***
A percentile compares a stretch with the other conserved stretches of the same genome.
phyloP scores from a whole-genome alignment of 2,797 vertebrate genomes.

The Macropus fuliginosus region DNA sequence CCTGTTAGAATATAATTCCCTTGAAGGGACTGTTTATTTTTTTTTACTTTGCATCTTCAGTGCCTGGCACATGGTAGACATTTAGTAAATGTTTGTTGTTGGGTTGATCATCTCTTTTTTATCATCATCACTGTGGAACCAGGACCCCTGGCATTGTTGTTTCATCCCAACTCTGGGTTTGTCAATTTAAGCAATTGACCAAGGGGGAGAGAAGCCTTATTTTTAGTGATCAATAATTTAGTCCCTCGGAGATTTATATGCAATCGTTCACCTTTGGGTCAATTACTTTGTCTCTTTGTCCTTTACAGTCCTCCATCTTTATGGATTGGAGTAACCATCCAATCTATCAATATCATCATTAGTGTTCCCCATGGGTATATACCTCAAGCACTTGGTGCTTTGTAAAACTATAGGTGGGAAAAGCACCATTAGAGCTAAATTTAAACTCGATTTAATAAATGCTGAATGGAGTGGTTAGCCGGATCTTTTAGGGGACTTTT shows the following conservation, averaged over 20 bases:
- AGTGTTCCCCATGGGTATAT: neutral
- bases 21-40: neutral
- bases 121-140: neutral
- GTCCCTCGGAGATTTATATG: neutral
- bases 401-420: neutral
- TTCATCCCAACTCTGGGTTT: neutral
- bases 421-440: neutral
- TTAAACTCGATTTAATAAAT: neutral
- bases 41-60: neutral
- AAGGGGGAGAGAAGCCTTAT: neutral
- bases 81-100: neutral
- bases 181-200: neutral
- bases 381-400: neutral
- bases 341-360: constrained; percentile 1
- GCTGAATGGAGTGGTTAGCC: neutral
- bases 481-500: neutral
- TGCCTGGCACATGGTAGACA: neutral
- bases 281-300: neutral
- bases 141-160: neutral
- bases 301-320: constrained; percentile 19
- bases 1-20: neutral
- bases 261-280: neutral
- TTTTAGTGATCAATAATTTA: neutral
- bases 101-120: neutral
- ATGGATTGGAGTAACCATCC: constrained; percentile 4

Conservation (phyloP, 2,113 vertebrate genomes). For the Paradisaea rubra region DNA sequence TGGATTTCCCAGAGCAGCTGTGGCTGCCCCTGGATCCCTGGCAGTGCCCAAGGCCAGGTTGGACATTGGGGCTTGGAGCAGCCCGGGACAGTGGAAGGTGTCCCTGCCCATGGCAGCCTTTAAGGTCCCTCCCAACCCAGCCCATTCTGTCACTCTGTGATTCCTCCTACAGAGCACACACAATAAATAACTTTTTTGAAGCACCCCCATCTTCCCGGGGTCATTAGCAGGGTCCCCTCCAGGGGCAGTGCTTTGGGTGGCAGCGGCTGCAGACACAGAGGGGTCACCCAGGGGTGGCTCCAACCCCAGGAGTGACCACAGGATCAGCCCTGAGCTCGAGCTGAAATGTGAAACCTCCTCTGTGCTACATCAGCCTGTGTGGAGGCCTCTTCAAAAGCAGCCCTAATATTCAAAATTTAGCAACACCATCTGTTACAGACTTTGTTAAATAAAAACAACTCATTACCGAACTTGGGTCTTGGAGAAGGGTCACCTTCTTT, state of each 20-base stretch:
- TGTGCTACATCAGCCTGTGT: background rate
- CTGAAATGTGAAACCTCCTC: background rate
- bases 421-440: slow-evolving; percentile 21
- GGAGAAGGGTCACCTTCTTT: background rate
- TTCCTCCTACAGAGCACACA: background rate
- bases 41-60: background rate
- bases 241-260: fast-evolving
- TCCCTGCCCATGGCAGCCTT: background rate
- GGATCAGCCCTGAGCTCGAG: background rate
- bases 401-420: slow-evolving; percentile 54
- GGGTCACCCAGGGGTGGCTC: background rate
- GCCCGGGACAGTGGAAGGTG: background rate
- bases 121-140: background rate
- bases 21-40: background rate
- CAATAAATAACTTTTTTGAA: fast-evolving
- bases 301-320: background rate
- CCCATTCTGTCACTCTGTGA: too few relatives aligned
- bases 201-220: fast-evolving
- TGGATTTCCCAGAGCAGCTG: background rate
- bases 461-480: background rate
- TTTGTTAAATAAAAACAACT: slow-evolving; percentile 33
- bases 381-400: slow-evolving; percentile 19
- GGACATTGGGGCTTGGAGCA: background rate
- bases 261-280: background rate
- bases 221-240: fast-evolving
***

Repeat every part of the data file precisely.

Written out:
A percentile compares a stretch with the other conserved stretches of the same genome.
phyloP scores from a whole-genome alignment of 2,797 vertebrate genomes.

The Macropus fuliginosus region DNA sequence CCTGTTAGAATATAATTCCCTTGAAGGGACTGTTTATTTTTTTTTACTTTGCATCTTCAGTGCCTGGCACATGGTAGACATTTAGTAAATGTTTGTTGTTGGGTTGATCATCTCTTTTTTATCATCATCACTGTGGAACCAGGACCCCTGGCATTGTTGTTTCATCCCAACTCTGGGTTTGTCAATTTAAGCAATTGACCAAGGGGGAGAGAAGCCTTATTTTTAGTGATCAATAATTTAGTCCCTCGGAGATTTATATGCAATCGTTCACCTTTGGGTCAATTACTTTGTCTCTTTGTCCTTTACAGTCCTCCATCTTTATGGATTGGAGTAACCATCCAATCTATCAATATCATCATTAGTGTTCCCCATGGGTATATACCTCAAGCACTTGGTGCTTTGTAAAACTATAGGTGGGAAAAGCACCATTAGAGCTAAATTTAAACTCGATTTAATAAATGCTGAATGGAGTGGTTAGCCGGATCTTTTAGGGGACTTTT shows the following conservation, averaged over 20 bases:
- AGTGTTCCCCATGGGTATAT: neutral
- bases 21-40: neutral
- bases 121-140: neutral
- GTCCCTCGGAGATTTATATG: neutral
- bases 401-420: neutral
- TTCATCCCAACTCTGGGTTT: neutral
- bases 421-440: neutral
- TTAAACTCGATTTAATAAAT: neutral
- bases 41-60: neutral
- AAGGGGGAGAGAAGCCTTAT: neutral
- bases 81-100: neutral
- bases 181-200: neutral
- bases 381-400: neutral
- bases 341-360: constrained; percentile 1
- GCTGAATGGAGTGGTTAGCC: neutral
- bases 481-500: neutral
- TGCCTGGCACATGGTAGACA: neutral
- bases 281-300: neutral
- bases 141-160: neutral
- bases 301-320: constrained; percentile 19
- bases 1-20: neutral
- bases 261-280: neutral
- TTTTAGTGATCAATAATTTA: neutral
- bases 101-120: neutral
- ATGGATTGGAGTAACCATCC: constrained; percentile 4

Conservation (phyloP, 2,113 vertebrate genomes). For the Paradisaea rubra region DNA sequence TGGATTTCCCAGAGCAGCTGTGGCTGCCCCTGGATCCCTGGCAGTGCCCAAGGCCAGGTTGGACATTGGGGCTTGGAGCAGCCCGGGACAGTGGAAGGTGTCCCTGCCCATGGCAGCCTTTAAGGTCCCTCCCAACCCAGCCCATTCTGTCACTCTGTGATTCCTCCTACAGAGCACACACAATAAATAACTTTTTTGAAGCACCCCCATCTTCCCGGGGTCATTAGCAGGGTCCCCTCCAGGGGCAGTGCTTTGGGTGGCAGCGGCTGCAGACACAGAGGGGTCACCCAGGGGTGGCTCCAACCCCAGGAGTGACCACAGGATCAGCCCTGAGCTCGAGCTGAAATGTGAAACCTCCTCTGTGCTACATCAGCCTGTGTGGAGGCCTCTTCAAAAGCAGCCCTAATATTCAAAATTTAGCAACACCATCTGTTACAGACTTTGTTAAATAAAAACAACTCATTACCGAACTTGGGTCTTGGAGAAGGGTCACCTTCTTT, state of each 20-base stretch:
- TGTGCTACATCAGCCTGTGT: background rate
- CTGAAATGTGAAACCTCCTC: background rate
- bases 421-440: slow-evolving; percentile 21
- GGAGAAGGGTCACCTTCTTT: background rate
- TTCCTCCTACAGAGCACACA: background rate
- bases 41-60: background rate
- bases 241-260: fast-evolving
- TCCCTGCCCATGGCAGCCTT: background rate
- GGATCAGCCCTGAGCTCGAG: background rate
- bases 401-420: slow-evolving; percentile 54
- GGGTCACCCAGGGGTGGCTC: background rate
- GCCCGGGACAGTGGAAGGTG: background rate
- bases 121-140: background rate
- bases 21-40: background rate
- CAATAAATAACTTTTTTGAA: fast-evolving
- bases 301-320: background rate
- CCCATTCTGTCACTCTGTGA: too few relatives aligned
- bases 201-220: fast-evolving
- TGGATTTCCCAGAGCAGCTG: background rate
- bases 461-480: background rate
- TTTGTTAAATAAAAACAACT: slow-evolving; percentile 33
- bases 381-400: slow-evolving; percentile 19
- GGACATTGGGGCTTGGAGCA: background rate
- bases 261-280: background rate
- bases 221-240: fast-evolving